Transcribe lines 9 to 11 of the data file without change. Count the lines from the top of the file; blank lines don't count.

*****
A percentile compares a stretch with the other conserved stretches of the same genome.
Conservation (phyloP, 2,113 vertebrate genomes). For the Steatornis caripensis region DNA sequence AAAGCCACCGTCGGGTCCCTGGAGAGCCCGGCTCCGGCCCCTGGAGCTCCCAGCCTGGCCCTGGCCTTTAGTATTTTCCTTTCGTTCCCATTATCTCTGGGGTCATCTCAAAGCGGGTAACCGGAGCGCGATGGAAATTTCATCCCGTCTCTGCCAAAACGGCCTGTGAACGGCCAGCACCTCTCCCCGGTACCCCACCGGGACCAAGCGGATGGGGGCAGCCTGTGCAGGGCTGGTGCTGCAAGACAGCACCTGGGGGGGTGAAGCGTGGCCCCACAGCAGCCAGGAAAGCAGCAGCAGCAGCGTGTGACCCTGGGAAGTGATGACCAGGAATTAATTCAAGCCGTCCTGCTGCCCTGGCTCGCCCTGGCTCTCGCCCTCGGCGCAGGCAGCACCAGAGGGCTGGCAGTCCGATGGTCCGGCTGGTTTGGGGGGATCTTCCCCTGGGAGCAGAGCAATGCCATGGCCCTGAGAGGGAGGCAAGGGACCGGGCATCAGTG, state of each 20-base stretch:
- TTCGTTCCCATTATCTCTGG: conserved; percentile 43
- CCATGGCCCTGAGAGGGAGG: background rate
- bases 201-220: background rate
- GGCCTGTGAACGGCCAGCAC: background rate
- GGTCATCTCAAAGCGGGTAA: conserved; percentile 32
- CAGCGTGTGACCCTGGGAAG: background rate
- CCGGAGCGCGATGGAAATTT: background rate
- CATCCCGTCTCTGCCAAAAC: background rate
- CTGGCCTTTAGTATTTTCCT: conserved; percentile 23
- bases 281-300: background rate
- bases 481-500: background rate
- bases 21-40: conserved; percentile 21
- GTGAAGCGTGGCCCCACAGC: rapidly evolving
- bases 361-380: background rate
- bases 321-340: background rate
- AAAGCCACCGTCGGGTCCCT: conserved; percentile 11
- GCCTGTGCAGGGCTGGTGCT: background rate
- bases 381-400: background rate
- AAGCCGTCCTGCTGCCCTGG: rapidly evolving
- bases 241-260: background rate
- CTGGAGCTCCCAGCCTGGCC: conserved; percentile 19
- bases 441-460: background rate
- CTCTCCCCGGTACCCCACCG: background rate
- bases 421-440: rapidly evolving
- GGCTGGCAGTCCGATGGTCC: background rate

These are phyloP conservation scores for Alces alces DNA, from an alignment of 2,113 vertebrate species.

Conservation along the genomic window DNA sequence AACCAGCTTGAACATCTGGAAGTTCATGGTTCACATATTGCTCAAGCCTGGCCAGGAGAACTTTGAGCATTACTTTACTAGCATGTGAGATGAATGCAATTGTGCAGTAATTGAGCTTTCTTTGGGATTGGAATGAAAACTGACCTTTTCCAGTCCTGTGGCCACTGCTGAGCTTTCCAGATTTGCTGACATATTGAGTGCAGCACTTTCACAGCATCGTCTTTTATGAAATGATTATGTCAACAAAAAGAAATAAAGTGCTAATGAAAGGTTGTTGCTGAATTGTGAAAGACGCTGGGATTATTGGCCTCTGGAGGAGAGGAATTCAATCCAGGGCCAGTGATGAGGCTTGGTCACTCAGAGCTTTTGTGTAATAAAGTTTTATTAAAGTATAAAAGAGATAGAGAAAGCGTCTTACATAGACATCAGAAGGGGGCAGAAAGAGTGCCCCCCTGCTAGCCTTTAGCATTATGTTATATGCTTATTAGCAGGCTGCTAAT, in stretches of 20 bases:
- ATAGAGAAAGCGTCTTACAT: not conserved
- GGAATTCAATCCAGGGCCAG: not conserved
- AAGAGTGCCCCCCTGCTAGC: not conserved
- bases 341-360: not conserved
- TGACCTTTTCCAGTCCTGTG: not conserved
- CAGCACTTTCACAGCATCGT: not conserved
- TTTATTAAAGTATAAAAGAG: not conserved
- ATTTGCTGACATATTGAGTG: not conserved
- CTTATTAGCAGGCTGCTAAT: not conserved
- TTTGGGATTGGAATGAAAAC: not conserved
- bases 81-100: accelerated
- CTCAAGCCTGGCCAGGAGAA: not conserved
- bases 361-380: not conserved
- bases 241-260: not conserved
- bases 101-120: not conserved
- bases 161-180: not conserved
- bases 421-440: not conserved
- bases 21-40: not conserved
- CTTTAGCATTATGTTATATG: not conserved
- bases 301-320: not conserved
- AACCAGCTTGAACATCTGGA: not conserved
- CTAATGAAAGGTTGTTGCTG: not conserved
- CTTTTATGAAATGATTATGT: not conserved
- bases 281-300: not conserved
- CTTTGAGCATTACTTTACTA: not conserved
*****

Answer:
- CCGGAGCGCGATGGAAATTT: background rate
- CATCCCGTCTCTGCCAAAAC: background rate
- CTGGCCTTTAGTATTTTCCT: conserved; percentile 23